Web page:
Following a cinematographic line, the game is told with intense dialogues, actions and consequences. Thus, in the vast majority, Heavy Rain ends up being know almost like an interactive movie. Or in other words, a huge cutscene that players interacts through QTE – Quick Time Events – while deciding the fate of each character.
From begining, the game follows a slowly flow, or even boring. But all this is clearly justified in the game, since the time that the idea is to relate the characters to the insides of the players, creating a bond of much greater attention and sensitivity. For so, in the next scenes, we notice we can further feel more pain or happiness of each one of them. And when the player realizes, he is following a very strong and constant string of adrenaline and scenes that really bind you from start to finish. What, on the other hand, may end up offending some, since the game – like in the vast majority of PS3 exclusives games of these days – it has an average of about 9 to 12 hours of gameplay, which are divided into a total of 60 different chapters – which will vary in quantity, according to the choices that players made during the game, greatly increasing the replay factor.
If dealing with the gameplay of Heavy Rain, it varies from movement of the character, which is done pressing the R2 button; Read the thoughts of the character through the L2 button; Interact with objects in the scene and, finally and more frequent, the innovation is in the QTE system which vary since summations from buttons pressed, and even in accelerated repetition of buttons and individual sequences of the same.
As for the graphics, we are confronted with a very detailed universe. From art direction to the lighting of each scene of the game is extremely well done, creating the impression of a totally noir story and suspense from beginning to end. The facial character expressions surprises again, leaving the game Heavenly Sword to shame – until then, in my opinion, had one of the best graphics in this requirement – joining in with the scenarios, objects, very detailed clothes etc. However we must point out that while the game has spectacular graphics, he can sin sadly in a few props in scene. At the point of being noticeable the error from Quantic Dreams to not look away in small secondary objects. But nothing that upsets the final visual of the game, since there are few cases where this occurs.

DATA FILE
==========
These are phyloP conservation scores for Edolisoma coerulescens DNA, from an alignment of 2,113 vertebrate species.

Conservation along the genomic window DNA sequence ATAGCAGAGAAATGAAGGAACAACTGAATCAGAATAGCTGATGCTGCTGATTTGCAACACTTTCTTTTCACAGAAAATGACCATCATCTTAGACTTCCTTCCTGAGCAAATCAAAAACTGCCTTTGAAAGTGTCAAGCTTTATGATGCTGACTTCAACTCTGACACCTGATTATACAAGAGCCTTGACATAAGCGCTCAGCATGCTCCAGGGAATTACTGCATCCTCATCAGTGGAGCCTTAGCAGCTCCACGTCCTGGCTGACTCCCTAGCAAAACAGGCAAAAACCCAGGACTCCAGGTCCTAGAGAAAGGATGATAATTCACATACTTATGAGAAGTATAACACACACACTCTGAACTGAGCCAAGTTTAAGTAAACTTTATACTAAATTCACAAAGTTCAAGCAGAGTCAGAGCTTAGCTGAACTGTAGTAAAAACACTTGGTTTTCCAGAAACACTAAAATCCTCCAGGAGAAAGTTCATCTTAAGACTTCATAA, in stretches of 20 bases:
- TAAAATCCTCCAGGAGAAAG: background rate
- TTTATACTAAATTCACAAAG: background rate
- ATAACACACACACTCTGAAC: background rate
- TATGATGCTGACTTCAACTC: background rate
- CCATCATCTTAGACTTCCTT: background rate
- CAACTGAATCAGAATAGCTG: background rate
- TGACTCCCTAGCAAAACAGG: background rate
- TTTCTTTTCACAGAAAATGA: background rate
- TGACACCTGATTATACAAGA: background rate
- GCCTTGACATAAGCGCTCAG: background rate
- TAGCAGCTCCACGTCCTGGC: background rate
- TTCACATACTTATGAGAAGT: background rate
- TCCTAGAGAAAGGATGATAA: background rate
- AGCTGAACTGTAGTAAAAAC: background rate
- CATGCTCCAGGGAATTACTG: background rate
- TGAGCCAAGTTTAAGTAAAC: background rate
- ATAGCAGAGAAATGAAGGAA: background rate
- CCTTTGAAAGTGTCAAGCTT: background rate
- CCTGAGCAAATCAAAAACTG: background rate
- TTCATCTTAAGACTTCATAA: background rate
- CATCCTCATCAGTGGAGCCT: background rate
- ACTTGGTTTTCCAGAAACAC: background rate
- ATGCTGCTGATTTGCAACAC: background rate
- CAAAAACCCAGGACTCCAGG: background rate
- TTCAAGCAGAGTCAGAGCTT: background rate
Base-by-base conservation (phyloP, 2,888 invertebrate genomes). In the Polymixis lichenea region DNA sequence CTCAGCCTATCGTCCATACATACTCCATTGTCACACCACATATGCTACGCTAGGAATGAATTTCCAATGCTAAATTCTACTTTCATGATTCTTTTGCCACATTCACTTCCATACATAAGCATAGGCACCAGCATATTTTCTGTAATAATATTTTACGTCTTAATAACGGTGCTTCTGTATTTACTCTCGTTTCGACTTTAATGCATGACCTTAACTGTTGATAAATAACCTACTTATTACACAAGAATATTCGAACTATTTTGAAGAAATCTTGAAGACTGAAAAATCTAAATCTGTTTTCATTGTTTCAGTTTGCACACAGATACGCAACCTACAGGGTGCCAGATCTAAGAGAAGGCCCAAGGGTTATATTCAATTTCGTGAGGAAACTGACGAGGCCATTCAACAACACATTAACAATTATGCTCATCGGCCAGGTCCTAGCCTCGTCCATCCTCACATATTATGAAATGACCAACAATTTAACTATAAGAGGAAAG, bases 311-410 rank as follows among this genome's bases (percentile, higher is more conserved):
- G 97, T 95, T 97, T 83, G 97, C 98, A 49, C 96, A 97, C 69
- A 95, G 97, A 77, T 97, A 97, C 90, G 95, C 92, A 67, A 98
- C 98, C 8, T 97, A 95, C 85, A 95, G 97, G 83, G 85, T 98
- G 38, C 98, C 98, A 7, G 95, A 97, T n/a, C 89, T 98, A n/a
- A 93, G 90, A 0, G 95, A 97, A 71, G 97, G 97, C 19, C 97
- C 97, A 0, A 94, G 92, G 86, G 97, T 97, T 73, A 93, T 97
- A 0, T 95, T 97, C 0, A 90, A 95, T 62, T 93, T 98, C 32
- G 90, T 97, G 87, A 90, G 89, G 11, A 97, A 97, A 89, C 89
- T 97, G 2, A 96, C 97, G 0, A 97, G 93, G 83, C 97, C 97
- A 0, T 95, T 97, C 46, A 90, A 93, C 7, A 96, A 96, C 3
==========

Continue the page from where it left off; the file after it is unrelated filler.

Although I personally look at Heavy Rain as a spectacular work as a whole, the major highlights for me are two aspects in particular: the Game Script and the Sound. It’s amazing how the game manages to hold you from start to finish. You can’t leave the control until you understand why everything happened this way in the story. Why so much pain, evil and especially if your choices were the best possible in that situation. The script has a dose of mystery and suspense that unfolds bit by bit, giving you the “real answer for everything” only at the end. And when that happens you really realize that Heavy Rain has one great story.
Each key point is explained so well that you can convince even the greatest nonsense you wouldn’t expect. But the story can be so convincing, so naturally, because it was married perfectly with the soundtrack and sound that Heavy Rain has. Each dubbing was done impeccably. I lose the accounts of the amount of time that I’ve thrilled when I heard the beautiful laughter of the childrens. Or even when the own Ethan moaned and punished himself by his own pain, bringing a mix of lamentation and cries of pain. And in the background, as if that wasn’t enough, we come across a soundtrack very intense and melancholic. Each scene was very well selected for each sound. And each dialogue was very well played by each actor.
In short, Heavy Rain transports you to a universe in which your choices that will determine the continued flow of events. Your criterion for evaluating of the situations that will say what is right and wrong, or what, in your viewpoint, should be correct. And according to your emotions luggage, you will know the strength of each character and each situation.
Heavy Rain is not an ordinary game. It’s far beyond that. It’s like the real life of some people inside of a television screen. And who will tell the fate of each of these people is you, the player. Always keeping in mind that you become responsible for every little choice you make, whether for good or evil. But after all… how far would you go to save someone you love?
My Personal Score: 4/5
[button type=”icon” icon=”paper”]Written by Matheus Pitillo.[/button]